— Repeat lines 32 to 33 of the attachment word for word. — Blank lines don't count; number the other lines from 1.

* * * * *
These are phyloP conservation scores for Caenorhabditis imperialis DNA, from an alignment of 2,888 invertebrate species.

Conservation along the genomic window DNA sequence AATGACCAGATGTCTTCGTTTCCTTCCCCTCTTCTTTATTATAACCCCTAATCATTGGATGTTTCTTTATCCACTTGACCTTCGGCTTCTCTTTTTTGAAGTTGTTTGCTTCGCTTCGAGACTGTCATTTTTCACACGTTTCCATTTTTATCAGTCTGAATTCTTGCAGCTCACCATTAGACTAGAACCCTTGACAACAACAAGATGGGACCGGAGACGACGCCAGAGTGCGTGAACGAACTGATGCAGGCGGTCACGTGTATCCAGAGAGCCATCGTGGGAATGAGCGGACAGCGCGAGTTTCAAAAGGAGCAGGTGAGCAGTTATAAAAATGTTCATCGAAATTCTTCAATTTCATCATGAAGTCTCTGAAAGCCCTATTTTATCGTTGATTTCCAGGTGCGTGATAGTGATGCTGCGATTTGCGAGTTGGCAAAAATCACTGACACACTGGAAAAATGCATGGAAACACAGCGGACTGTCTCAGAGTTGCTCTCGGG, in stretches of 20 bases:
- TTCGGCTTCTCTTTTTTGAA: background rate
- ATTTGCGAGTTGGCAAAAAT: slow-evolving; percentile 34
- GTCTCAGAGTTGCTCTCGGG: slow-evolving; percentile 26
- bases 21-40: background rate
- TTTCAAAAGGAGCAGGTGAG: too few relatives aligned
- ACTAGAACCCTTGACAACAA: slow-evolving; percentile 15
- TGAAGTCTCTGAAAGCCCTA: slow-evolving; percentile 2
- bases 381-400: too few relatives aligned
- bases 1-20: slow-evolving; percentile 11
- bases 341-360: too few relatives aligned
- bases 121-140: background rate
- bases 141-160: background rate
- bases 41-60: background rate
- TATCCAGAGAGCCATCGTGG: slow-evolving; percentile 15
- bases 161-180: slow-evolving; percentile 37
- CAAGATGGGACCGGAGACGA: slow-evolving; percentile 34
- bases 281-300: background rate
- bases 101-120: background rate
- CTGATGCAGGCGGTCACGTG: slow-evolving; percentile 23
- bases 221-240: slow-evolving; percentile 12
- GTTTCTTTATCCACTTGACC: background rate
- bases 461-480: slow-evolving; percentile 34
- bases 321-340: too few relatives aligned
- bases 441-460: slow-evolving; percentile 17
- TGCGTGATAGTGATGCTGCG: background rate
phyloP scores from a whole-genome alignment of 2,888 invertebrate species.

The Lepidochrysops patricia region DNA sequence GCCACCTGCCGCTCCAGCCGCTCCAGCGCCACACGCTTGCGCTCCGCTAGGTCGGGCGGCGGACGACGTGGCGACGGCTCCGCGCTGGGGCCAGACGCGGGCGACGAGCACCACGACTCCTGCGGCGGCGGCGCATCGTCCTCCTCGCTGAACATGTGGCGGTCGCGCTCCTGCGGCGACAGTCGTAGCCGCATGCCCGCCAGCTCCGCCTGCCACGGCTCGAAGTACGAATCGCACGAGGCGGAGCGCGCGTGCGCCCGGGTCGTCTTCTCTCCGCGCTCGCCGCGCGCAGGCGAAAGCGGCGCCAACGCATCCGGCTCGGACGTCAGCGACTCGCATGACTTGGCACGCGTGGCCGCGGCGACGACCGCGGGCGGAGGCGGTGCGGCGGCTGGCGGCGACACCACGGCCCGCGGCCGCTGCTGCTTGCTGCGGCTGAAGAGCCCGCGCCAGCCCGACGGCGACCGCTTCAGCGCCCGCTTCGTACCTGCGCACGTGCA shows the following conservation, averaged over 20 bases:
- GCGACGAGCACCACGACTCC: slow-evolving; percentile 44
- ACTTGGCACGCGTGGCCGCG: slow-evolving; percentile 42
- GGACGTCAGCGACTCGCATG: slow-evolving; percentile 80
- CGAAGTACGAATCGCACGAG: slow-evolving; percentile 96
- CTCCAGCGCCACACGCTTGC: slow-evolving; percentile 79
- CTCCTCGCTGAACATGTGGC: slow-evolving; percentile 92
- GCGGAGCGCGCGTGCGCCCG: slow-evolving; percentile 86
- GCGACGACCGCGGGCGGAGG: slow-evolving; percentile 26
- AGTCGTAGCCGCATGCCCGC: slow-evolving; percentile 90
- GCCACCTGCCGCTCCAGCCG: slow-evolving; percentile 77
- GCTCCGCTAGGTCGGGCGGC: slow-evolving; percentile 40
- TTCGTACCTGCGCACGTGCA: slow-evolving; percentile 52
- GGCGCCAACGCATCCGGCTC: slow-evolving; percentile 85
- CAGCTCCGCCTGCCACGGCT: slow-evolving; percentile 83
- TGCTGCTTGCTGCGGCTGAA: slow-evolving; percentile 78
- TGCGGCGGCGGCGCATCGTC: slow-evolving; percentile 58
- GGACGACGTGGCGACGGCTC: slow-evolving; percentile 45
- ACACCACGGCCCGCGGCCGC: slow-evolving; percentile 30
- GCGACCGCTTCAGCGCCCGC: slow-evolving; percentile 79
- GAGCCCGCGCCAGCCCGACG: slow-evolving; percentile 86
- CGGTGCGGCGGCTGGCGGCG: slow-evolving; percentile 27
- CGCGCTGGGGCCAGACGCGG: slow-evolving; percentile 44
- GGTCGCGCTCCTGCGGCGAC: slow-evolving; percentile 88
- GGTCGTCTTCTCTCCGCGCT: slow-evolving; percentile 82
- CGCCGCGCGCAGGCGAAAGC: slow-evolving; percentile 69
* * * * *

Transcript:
- GGACGTCAGCGACTCGCATG: slow-evolving; percentile 80
- CGAAGTACGAATCGCACGAG: slow-evolving; percentile 96